My husband and I have begun to feel the stirrings of homesickness.

Generally, everyday life, especially with children, has its routines and does not allow for a lot of sitting around and contemplating. You just do it on the run.

Of course you speak Chinese if you go out in public.

Of course you walk half a mile to the market, through the alleyway, to get the best deal on vegetables.

Of course you breathe in the heady scent of cherry blossoms and revel in the shocking green of spring, and also earn a dozen or so mosquito bites whenever you step outside.

Of course we provide entertainment to scores of people on the metro, either because we are wearing only one layer of clothing in the winter, or because the baby is toppling over from belly laughing at an impromptu game of peekaboo.

Of course.

Ah, but I am beginning to remember my old “of course’s,” and I recognize that life is a little different now. Most of all I miss our beloved friends and churches, but now I sometimes feel a yearning for things I never thought were special, like driving to the grocery store to buy whatever groceries we crave. It is in those moments that it hits me—we moved to a new country!

What on earth? What were we thinking??

It is not that I do not like it here. I love our new home with all my heart, not because I have a naïve view of it, but because God made this land and people—and they are lovely.

It is okay to feel the paradox of loving two places, and okay to remember our previous home of decades. Thankfully we can keep up with our loved ones from a distance, but I know that what used to be home to us will never be the same. People will move, or move on, and our lives will never again intertwine in exactly the same way. We will miss their special times and they will miss ours.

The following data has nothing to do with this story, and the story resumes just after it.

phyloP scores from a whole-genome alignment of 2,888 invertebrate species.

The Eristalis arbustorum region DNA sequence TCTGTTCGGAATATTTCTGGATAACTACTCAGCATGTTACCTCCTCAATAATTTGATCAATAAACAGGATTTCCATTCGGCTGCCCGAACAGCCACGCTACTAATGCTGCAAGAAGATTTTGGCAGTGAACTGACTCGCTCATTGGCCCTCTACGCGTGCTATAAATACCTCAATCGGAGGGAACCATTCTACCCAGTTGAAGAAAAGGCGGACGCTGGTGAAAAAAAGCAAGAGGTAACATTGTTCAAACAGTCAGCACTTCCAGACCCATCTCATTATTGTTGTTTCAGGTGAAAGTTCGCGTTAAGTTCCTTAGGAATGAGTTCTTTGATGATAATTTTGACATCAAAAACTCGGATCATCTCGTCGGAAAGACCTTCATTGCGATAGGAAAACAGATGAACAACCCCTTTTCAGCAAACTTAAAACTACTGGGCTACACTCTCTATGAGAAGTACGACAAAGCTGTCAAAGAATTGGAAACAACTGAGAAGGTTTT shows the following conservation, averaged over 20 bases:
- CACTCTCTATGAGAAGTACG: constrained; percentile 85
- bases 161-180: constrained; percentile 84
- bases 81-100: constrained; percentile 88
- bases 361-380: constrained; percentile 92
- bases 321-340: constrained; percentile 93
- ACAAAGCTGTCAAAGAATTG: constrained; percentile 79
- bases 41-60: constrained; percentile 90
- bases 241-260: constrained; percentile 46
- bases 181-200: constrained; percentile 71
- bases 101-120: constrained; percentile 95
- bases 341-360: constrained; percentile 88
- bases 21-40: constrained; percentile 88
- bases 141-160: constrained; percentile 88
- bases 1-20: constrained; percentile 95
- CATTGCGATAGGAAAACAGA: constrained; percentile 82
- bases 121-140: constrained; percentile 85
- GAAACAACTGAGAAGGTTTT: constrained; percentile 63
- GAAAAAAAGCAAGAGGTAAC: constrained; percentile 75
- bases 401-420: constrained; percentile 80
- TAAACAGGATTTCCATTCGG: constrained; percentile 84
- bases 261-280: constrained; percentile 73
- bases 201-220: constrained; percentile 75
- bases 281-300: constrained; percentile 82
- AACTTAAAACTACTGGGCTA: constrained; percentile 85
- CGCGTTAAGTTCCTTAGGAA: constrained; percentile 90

The good thing about this tension is that it forces me to face reality, the reality that is so easy to forget when we are comfortable. We are not meant to spend our lives honing a system of maximum pleasure and comfort. We are meant to spend our very selves for God’s Kingdom. We are here not because we have calculated that settling in Taiwan will give us the best possible life. We are here in answer to God’s call as beggars who have been given bread and are eager to share this bread with anyone we can, in a place where most people are living and dying without Christ. We are here to be a small part of God’s plan, watching in awe as He expands His Kingdom to include every tribe, every tongue, and every nation.


Question to consider:  How are you spending your life?  Are you “honing a system of maximum pleasure and comfort” or spending yourself for God’s Kingdom?


©2015 Thrive.